Use of ‘uprising’ questioned as racially insensitive
Published 12:12 am Wednesday, July 25, 2018
EDGARD — An impassioned discussion about spending and transparency within St. John the Baptist Parish Public Schools ramped up when the superintendent demanded a school board member apologize for what he believed was the use of a racially insensitive term.
During Thursday’s meeting at West St. John Elementary, School Board member Gerald Keller questioned how the District was funding administrator Alison Cupit’s salary.
Cupit began the 2017-18 academic year as supervisor of school improvement in the central office before moving Sept. 25 to LaPlace Elementary School to serve as interim principal.
Cupit replaced Fawn Ukpolo after Superintendent Kevin George removed Ukpolo from the position.
According to George, he eliminated Cupit’s school improvement position in the Spring and the two agreed Cupit would serve as coordinator of compliance in special education this academic year.
Three days after Ukpolo’s removal, a group of residents, including some parents of LaPlace Elementary School students, protested the principal change. There were no reports of confrontations.
In interviews with L’OBSERVATEUR, one parent described the school before Ukpolo as a “prison” where students were given no right to expression and had whistles blown in their faces.
Another was aggravated with a lack of answers from the school board and superintendent concerning the move and suggested federal intervention should be considered.
While making a larger point last week about school spending, Keller, who is white, termed George’s decision to move Cupit to LaPlace Elementary as an effort to help solve an “uprising.”
Keller continued that portion of his statement by saying he could not support a plan that paid Cupit’s salary from the school district’s special education budget.
“We’re going to take away, from these poor kids, the most special kids we have in our school community, the most needed, $129,000 to play CYA, and I’m sorry, I can not go with this particular plan,” Keller said, before asking if George added any new assistant principals to the payroll.
In response, George, who is black, said “the first question I would like to ask you, Dr. Keller, I take offense to the term uprising that you used. I think it is racially insensitive. I would like you to apologize to the community.”
George said a new assistant principal was moved from the redirect center to LaPlace Elementary, then added “so again, back to my point, I think, as a Board member, for you to use, being a Caucasian, a racially insensitive term like uprising at LaPlace Elementary, I need an apology Dr. Keller so that we can continue this discussion.”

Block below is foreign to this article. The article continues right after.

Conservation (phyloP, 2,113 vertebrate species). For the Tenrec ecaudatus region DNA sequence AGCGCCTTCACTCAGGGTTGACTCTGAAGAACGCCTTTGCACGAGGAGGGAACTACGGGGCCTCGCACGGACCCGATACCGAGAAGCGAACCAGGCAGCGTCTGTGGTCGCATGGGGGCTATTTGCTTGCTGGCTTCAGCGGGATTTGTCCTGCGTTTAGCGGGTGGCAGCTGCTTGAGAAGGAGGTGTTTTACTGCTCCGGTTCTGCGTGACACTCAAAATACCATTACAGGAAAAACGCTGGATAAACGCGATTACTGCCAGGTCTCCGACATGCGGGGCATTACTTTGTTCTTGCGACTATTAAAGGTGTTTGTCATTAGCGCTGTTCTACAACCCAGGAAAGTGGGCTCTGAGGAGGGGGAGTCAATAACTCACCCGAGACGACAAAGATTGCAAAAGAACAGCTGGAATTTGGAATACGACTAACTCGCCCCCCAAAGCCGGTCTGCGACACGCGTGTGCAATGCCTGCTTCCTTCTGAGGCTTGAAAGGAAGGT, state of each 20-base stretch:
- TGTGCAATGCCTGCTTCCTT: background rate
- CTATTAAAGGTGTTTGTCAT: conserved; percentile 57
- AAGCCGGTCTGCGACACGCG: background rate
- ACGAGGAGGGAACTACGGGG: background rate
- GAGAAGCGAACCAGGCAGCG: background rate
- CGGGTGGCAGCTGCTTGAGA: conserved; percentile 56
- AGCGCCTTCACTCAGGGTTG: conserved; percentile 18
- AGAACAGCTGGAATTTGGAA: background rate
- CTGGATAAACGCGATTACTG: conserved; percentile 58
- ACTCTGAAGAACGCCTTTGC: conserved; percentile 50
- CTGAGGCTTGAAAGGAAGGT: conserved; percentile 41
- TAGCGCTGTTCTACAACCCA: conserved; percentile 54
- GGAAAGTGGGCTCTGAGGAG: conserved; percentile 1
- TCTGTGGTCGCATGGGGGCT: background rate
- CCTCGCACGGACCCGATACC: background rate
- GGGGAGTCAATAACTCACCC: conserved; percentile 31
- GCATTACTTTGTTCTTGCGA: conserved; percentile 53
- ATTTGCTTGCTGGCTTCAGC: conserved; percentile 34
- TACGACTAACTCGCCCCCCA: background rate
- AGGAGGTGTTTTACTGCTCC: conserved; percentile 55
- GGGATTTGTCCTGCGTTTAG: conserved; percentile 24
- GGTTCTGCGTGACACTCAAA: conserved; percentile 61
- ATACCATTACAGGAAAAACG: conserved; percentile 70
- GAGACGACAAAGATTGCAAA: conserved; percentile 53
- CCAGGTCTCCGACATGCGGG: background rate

Keller said his intent was not racially motivated, offered an apology and said the school had been experiencing turmoil.
Immediately after the exchange, multiple School Board members attempted to defuse the level of building tension, with those present quickly and unanimously tabling the issue for discussion in more detail at the next finance committee meeting.
Two days after the meeting, George stressed there is a level of scrutiny for every word chosen by a leader.
“We are leaders of a school system that has children that are black, brown, white, yellow and everywhere in between,” George said.
“In the choosing of our words, we have to be very careful. I do believe when others are in a position like mine and see an inequity, a wrong statement, an insensitive statement, you must make that person aware that it is insensitive. I think it is incumbent to demand that person recognize that and they be given the opportunity to apologize. Dr. Keller did apologize at the Board table. I accept that and appreciate that. I feel better that he did understand that was not the best choice of words.”
George suggested terms like turmoil or dysfunction would have been more appropriate in his opinion.
Following the meeting, Keller said he did not feel uprising is a racially insensitive word and expressed concern that George singled him out.
“We had people picket the school,” Keller said. “We are involved in a lawsuit. Do you think that is normal behavior? I didn’t mean it to be offensive. I am taking offense that he called me a white Caucasian.”
George said on Saturday the School District is not currently in a lawsuit with Ukpolo but has secured legal services as attorneys on both sides discuss Ukpolo’s removal from the school and eventual termination.